As far back as 1999, Harald Szeemann had wanted to include Thomas Virnich’s “Fliegende Katakomben” in the exhibition he curated at Kunsthaus Zurich around the central concept of “World Decline and the Principle of Hope”. As the installation evolved, however, it became increasingly large and complex, ultimately outgrowing the limits of a group exhibition. In the end, Szeemann exhibited only a scaled-down model (1:100) in the Zurich show.
Now, for the first time, Klaus Littmann is bringing Thomas Virnich’s rampant sculptural cosmos to Zurich in its original size. Thanks to the cultural involvement of Trudie Götz, the venue will be Projektraum 455a, which was originally one of her Trois Pommes Luxury Vintage stores. This space will be used in future for exhibiting art in a non-commercial context.
The basic idea behind the “Fliegende Katakomben” came to Thomas Virnich during an extended stay in Rome in 1995. The vast, narrow and winding municipal catacombs fascinated him so much that he was inspired to create a “Rome sculpture”. He subsequently came across a bizarre collection of diverse objects and relics in an antique dealer’s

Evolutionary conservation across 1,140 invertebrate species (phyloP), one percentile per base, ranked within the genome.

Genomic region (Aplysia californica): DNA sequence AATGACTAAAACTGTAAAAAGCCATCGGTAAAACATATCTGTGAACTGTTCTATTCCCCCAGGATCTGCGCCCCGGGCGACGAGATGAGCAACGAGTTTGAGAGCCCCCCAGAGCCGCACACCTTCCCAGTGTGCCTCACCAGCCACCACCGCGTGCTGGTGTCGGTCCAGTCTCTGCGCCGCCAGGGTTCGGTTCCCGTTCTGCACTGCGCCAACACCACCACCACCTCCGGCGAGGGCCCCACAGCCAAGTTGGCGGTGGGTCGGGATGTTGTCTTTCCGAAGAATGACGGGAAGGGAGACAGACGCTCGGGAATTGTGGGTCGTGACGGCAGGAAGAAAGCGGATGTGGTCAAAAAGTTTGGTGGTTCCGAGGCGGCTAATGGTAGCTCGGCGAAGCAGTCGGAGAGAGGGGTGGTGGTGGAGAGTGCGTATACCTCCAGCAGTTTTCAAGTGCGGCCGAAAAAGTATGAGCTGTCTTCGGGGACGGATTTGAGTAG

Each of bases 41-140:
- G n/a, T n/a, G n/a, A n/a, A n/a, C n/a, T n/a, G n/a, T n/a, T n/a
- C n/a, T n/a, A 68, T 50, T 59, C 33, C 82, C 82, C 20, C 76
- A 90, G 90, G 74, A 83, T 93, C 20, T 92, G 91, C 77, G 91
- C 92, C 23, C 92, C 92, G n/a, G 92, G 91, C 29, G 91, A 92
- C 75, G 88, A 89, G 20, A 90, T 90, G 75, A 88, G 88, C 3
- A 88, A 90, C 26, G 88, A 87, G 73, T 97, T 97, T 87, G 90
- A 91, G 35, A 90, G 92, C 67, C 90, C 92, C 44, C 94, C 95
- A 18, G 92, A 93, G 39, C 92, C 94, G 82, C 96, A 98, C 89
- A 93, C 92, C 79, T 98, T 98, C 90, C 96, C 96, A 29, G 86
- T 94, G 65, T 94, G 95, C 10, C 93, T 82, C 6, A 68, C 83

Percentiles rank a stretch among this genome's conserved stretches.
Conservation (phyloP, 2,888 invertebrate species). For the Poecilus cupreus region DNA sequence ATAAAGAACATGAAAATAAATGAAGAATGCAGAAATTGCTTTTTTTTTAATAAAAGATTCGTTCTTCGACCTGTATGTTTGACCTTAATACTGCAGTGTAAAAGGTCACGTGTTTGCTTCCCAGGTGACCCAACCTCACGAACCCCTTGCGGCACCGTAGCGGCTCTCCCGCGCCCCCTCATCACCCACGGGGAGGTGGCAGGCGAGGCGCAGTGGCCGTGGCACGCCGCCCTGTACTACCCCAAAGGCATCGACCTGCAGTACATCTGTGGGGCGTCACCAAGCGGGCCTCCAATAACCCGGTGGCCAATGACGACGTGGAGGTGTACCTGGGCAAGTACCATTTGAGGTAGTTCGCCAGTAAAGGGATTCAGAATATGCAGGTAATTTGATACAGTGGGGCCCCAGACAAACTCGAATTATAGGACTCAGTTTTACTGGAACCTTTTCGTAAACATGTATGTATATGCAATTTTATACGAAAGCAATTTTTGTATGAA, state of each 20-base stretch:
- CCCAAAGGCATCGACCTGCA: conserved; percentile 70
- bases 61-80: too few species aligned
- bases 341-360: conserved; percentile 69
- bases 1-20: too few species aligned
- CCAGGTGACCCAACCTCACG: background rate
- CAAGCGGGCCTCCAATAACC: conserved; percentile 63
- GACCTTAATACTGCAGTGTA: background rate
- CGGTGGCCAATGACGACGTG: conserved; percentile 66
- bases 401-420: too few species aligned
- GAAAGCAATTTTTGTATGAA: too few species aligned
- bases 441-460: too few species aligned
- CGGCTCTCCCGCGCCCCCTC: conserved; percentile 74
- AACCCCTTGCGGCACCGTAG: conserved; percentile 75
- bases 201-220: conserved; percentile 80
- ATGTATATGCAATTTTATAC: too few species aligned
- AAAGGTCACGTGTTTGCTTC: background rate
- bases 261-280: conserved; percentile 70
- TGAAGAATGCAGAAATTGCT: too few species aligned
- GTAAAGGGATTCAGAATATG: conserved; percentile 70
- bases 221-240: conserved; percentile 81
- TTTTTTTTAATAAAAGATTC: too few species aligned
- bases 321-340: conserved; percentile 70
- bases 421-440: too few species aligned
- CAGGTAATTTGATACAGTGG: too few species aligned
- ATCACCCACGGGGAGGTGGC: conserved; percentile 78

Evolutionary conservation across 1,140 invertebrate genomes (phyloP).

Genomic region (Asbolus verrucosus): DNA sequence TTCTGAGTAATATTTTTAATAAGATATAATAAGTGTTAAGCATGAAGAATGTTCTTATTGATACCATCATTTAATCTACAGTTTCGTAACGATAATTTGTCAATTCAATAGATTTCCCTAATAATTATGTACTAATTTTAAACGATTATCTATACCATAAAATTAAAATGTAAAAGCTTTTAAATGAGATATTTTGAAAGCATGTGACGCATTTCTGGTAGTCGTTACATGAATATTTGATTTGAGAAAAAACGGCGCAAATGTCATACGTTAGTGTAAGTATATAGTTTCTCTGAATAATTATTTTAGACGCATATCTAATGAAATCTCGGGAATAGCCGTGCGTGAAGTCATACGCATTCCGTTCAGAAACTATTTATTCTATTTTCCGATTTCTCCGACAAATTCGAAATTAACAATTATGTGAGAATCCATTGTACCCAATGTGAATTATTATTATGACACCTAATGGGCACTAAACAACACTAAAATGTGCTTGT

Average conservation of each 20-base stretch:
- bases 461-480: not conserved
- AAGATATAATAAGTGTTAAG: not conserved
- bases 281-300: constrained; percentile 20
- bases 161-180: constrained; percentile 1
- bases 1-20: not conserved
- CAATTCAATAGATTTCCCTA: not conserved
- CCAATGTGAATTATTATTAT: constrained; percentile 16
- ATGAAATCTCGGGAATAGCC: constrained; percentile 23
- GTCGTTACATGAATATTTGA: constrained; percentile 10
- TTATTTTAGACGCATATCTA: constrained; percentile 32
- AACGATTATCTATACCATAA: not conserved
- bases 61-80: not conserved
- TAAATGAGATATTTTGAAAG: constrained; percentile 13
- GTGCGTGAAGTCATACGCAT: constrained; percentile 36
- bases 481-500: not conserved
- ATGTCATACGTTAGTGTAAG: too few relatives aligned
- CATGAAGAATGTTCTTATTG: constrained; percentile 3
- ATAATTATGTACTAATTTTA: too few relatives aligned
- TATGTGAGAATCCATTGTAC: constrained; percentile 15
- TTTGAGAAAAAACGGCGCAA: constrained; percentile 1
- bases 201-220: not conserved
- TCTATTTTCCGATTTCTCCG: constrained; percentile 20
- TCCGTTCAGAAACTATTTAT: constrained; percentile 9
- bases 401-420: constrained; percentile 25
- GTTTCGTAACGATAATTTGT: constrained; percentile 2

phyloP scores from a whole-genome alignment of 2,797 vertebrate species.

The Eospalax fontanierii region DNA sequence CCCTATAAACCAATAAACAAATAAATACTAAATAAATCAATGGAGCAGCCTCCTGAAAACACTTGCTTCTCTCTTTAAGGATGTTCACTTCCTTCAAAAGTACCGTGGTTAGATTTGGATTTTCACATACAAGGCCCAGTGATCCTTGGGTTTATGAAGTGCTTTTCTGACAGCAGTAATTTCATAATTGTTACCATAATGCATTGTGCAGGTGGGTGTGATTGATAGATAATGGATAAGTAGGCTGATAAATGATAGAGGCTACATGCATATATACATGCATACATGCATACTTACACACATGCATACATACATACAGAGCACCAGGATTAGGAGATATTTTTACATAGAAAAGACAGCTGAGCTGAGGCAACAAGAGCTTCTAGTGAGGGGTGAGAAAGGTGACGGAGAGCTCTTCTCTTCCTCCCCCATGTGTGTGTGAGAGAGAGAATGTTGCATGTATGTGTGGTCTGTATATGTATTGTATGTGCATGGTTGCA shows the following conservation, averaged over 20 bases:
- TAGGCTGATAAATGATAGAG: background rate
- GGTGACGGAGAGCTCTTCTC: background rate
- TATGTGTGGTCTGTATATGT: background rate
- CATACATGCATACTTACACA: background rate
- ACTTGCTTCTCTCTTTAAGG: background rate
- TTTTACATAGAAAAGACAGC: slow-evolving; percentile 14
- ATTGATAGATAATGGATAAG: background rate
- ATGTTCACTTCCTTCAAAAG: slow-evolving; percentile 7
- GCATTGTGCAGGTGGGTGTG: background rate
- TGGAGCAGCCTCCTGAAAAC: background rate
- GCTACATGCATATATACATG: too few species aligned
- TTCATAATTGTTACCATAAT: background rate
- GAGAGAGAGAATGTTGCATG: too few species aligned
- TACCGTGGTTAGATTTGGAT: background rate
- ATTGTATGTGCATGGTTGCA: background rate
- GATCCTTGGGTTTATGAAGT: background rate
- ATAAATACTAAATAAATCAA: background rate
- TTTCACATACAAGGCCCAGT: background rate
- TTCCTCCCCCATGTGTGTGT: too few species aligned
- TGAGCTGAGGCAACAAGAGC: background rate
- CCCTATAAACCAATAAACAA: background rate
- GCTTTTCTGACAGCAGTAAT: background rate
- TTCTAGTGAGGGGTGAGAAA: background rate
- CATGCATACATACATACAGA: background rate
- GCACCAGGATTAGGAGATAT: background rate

storeroom in Antwerp. Responding to the impressions made on him in Rome and Antwerp, he began to create his own cosmos – a world of his own that he could completely re-order and re-invent as often as he liked. In its entirety the work consists of 25 individual sculptures
measuring 7 × 5 metres and up to 5 metres in height, which can be adapted to the conditions of the specific exhibition space.
“As I stood there in the room, I just knew it was perfect for Thomas Virnich. In this space the ‘Fliegende Katakomben’ will be an experience that moves people”, says Klaus Littmann about Projektraum 455a and Virnich’s installation. Trudie Götz wants to use this space to raise young people’s awareness of art: “I’m looking forward to this adventure and I’m happy that I was able to arouse Klaus Littmann’s enthusiasm for it”.